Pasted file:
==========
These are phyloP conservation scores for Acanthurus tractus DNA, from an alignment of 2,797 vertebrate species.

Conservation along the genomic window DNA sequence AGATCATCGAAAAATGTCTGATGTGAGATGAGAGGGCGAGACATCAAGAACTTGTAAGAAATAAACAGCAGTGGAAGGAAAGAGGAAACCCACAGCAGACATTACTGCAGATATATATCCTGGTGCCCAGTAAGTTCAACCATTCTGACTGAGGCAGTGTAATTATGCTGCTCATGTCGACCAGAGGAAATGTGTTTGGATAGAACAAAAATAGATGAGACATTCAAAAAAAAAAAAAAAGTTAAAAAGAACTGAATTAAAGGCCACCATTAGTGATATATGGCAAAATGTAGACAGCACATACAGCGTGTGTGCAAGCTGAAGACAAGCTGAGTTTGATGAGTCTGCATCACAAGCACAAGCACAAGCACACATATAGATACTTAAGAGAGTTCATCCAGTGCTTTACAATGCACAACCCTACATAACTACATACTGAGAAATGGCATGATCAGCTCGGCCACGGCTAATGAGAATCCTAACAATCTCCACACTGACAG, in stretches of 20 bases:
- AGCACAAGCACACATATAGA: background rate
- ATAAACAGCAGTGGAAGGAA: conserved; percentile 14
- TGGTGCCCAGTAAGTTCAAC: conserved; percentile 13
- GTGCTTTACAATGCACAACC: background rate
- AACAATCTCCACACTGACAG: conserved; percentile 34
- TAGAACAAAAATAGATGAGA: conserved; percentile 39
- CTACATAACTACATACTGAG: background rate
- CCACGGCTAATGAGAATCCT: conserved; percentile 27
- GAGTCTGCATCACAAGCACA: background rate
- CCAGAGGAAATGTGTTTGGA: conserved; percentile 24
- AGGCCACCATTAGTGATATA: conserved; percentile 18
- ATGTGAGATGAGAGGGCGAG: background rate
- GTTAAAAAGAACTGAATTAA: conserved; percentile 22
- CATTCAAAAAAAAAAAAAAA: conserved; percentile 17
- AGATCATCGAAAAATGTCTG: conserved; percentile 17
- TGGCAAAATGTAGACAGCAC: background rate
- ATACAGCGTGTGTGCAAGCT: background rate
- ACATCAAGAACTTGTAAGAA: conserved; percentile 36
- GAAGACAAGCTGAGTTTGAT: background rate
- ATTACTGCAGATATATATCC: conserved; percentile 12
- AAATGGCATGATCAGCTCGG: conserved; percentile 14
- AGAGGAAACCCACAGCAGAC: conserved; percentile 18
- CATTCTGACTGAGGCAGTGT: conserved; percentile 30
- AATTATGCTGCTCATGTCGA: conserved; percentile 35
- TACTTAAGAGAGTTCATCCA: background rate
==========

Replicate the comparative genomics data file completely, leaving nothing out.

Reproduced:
These are phyloP conservation scores for Acanthurus tractus DNA, from an alignment of 2,797 vertebrate species.

Conservation along the genomic window DNA sequence AGATCATCGAAAAATGTCTGATGTGAGATGAGAGGGCGAGACATCAAGAACTTGTAAGAAATAAACAGCAGTGGAAGGAAAGAGGAAACCCACAGCAGACATTACTGCAGATATATATCCTGGTGCCCAGTAAGTTCAACCATTCTGACTGAGGCAGTGTAATTATGCTGCTCATGTCGACCAGAGGAAATGTGTTTGGATAGAACAAAAATAGATGAGACATTCAAAAAAAAAAAAAAAGTTAAAAAGAACTGAATTAAAGGCCACCATTAGTGATATATGGCAAAATGTAGACAGCACATACAGCGTGTGTGCAAGCTGAAGACAAGCTGAGTTTGATGAGTCTGCATCACAAGCACAAGCACAAGCACACATATAGATACTTAAGAGAGTTCATCCAGTGCTTTACAATGCACAACCCTACATAACTACATACTGAGAAATGGCATGATCAGCTCGGCCACGGCTAATGAGAATCCTAACAATCTCCACACTGACAG, in stretches of 20 bases:
- AGCACAAGCACACATATAGA: background rate
- ATAAACAGCAGTGGAAGGAA: conserved; percentile 14
- TGGTGCCCAGTAAGTTCAAC: conserved; percentile 13
- GTGCTTTACAATGCACAACC: background rate
- AACAATCTCCACACTGACAG: conserved; percentile 34
- TAGAACAAAAATAGATGAGA: conserved; percentile 39
- CTACATAACTACATACTGAG: background rate
- CCACGGCTAATGAGAATCCT: conserved; percentile 27
- GAGTCTGCATCACAAGCACA: background rate
- CCAGAGGAAATGTGTTTGGA: conserved; percentile 24
- AGGCCACCATTAGTGATATA: conserved; percentile 18
- ATGTGAGATGAGAGGGCGAG: background rate
- GTTAAAAAGAACTGAATTAA: conserved; percentile 22
- CATTCAAAAAAAAAAAAAAA: conserved; percentile 17
- AGATCATCGAAAAATGTCTG: conserved; percentile 17
- TGGCAAAATGTAGACAGCAC: background rate
- ATACAGCGTGTGTGCAAGCT: background rate
- ACATCAAGAACTTGTAAGAA: conserved; percentile 36
- GAAGACAAGCTGAGTTTGAT: background rate
- ATTACTGCAGATATATATCC: conserved; percentile 12
- AAATGGCATGATCAGCTCGG: conserved; percentile 14
- AGAGGAAACCCACAGCAGAC: conserved; percentile 18
- CATTCTGACTGAGGCAGTGT: conserved; percentile 30
- AATTATGCTGCTCATGTCGA: conserved; percentile 35
- TACTTAAGAGAGTTCATCCA: background rate